Questions have been raised for some time about the ethics of persons who move from a role as political candidates to doing network programs and political commentator roles, or the other way around. Questions are also raised about those news networks who are keeping future candidates “on staff.” One has heard this issue raised regularly in private conversations, although rarely on air among media people. There is something about these moves which just doesn’t seem right to a lot of people.
Now it appears that leadership of some other TV networks have joined with some professional journalists in questioning or outright condemning this practice.
Look at these names: Sarah Palin, Mike Huckabee, and Newt Gingrich. These are three prominent names of past office holders and candidates for national office. Also Palin, Huckabee, and Gingrich are all commonly mentioned as likely candidates for the republican nomination in the 2012 presidential race. And all three are under contract for commentary and programming with Fox News.
Another Fox political analyst, Angela McGlowan, recently left her pundit job at Fox to declare her candidacy for congress in Mississippi the next day. Along with those above, this appears unseemly.
“As long as they are still newsmakers, there is strong potential for conflict,” says Andy Schotz, who is chairman of the Ethics Committee of the Society of Professional Journalists. He remarks that at the very least, this amounts to “an advantage for analysts and creates a perception of favoritism.” He does not say what else it does for the “news” network which so commonly follows such a practice, yet promotes itself as “fair and balanced.”
“It is a little awkward,” says David Bohrman, Washington Bureau Chief for CNN, adding that the networks employing such past and future candidates should realize that they are being taken advantage of by people who are posturing for election advantage. So, do we buy it here that Fox News is being used and manipulated by these candidates it purposely offers these lucrative, publicly visible positions, in front of the very distinct audience from whom they will be seeking basic support? Negative. From here it appears that they are in bed in a mutually beneficial back-scratching relationship.
None of CNN’s stable of political analysts and commentators are likely political candidates in 2010 or 2012. Pat Buchanan, a sometimes political candidate, has at times had limited roles on CNN, MSNBC, Fox, and PBS, but he is an unlikely future candidate. Lou Dobbs, who left CNN and appears on Fox, has been rumored as a possible congressional candidate. When given an either/or choice, Chris Matthews chose to remain at MSNBC rather than become a candidate for the senate from Pennsylvania.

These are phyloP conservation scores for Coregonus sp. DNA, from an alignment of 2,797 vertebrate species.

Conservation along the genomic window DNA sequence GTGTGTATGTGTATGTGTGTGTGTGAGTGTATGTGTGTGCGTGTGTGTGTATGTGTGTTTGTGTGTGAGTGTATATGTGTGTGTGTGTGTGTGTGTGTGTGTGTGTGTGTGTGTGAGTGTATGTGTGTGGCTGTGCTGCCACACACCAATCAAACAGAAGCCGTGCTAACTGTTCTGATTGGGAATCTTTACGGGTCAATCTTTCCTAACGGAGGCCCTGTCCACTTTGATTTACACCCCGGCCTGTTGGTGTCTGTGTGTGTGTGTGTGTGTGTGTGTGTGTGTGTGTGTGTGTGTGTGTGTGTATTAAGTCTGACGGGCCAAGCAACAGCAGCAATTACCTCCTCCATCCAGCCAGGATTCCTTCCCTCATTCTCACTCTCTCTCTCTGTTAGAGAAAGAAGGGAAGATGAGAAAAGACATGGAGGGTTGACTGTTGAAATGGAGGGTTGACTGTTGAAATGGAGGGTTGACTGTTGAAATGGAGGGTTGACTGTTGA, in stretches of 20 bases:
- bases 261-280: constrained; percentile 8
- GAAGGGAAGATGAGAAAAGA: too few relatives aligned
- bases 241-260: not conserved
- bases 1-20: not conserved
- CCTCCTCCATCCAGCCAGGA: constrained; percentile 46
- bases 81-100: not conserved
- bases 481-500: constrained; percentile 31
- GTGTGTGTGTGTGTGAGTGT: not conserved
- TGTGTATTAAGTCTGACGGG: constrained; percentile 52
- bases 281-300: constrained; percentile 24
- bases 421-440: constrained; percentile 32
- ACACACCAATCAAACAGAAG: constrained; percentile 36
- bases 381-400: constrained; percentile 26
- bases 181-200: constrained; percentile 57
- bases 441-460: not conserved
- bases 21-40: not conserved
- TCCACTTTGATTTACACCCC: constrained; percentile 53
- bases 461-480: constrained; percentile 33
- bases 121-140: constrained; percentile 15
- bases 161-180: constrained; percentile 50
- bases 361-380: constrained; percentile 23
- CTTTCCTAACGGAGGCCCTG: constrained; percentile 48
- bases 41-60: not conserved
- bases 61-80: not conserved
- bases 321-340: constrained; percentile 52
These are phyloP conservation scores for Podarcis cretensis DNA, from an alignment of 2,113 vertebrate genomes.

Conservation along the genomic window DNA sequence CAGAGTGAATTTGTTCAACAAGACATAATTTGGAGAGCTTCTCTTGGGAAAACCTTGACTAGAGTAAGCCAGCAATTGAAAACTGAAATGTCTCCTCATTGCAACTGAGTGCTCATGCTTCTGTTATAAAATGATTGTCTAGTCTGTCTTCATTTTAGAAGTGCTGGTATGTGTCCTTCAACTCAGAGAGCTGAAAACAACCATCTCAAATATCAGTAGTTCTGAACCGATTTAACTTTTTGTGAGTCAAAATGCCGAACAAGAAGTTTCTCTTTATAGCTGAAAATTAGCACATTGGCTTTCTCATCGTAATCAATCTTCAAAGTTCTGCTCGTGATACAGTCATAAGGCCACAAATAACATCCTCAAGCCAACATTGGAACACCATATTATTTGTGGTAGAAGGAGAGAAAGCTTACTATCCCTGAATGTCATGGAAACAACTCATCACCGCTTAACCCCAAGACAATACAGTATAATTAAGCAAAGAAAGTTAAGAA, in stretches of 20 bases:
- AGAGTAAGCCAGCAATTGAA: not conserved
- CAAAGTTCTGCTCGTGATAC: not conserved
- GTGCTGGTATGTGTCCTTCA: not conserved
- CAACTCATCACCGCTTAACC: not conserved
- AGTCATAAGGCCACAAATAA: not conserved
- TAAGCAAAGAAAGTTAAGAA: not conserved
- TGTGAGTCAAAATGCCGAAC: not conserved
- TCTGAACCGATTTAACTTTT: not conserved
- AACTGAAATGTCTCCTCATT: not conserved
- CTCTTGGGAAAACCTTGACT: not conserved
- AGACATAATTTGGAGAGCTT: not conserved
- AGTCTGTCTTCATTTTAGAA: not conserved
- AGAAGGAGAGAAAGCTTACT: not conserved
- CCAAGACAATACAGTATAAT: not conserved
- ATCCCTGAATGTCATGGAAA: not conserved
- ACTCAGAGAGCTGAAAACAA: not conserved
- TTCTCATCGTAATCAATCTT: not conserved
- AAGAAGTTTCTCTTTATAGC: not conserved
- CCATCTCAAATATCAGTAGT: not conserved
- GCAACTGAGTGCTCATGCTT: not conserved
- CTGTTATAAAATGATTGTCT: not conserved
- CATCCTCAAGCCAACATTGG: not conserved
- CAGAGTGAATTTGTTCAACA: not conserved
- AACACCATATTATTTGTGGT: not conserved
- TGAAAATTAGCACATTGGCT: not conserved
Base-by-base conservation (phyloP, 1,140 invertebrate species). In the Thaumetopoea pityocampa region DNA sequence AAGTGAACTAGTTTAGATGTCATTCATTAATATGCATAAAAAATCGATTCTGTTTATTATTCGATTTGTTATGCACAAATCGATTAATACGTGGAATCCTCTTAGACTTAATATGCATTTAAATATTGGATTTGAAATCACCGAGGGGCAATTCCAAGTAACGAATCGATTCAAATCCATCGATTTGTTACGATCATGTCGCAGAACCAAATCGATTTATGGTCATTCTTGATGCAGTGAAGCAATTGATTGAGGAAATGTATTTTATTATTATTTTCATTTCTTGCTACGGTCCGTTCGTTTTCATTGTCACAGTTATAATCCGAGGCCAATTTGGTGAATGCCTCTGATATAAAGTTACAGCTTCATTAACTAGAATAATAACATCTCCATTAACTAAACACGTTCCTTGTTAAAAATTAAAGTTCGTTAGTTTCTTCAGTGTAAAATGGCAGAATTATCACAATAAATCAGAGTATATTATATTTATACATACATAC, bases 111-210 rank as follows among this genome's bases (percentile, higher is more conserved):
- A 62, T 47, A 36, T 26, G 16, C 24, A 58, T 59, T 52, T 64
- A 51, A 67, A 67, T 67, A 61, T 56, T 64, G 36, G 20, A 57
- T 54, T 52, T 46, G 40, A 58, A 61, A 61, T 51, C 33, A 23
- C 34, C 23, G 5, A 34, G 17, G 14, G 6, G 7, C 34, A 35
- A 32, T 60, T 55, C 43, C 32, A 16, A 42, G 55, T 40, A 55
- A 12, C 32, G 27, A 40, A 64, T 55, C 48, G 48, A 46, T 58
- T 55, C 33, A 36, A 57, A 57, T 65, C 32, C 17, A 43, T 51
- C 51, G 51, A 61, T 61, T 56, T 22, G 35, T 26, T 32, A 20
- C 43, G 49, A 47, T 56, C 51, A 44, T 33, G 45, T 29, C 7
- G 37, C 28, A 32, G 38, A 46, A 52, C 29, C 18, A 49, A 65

Fox News became a recent Washington joke when it promoted a Chris Wallace “exclusive interview” with Sarah Palin on Fox News Sunday. It should be rather easy to obtain “exclusives” with a person on your own payroll.
All this serves to highlight what an unholy alliance it is when journalism and politics become bedfellows.
Democracies in the history of western civilization have always depended upon “the fourth estate” to keep government honest or inform the people when government becomes corrupt, dishonest, or abusive of the citizens or the democratic process. Over the decades we have tolerated much from our press, and we have granted the press many privileges, because we have fiercely valued its independence from government.
While it is unseemly for even a single newspaper to engage in the unethical practices of news slanting, selective reporting, and outright political support of parties or candidates outside of its editorial and opinion pages, we have been more tolerant than we should be of those instances when this has happened. After all, this was only a single newspaper in a single city.
But we have learned how corrupting a monopolistic news source can be in states where one or two metropolitan papers control the information received by the people. When television came in around 1950, we had rules which prevented a major metro newspaper from owning a television station in the same news area. We also had rules against foreigners or foreign corporations owning television stations or networks.
But these rules have changed, and so has the level of involvement of news media in politics. The fairness doctrine was discarded, as were the limits on minutes per hour of commercials – much to our chagrin. Most such events, and the coming of Rupert Murdoch, occurred during the Reagan-Bush presidencies and the Gingrich dominated Congress. But that is a topic for another day.
Dr. Edwin E. Vineyard
AKA The Militant Moderate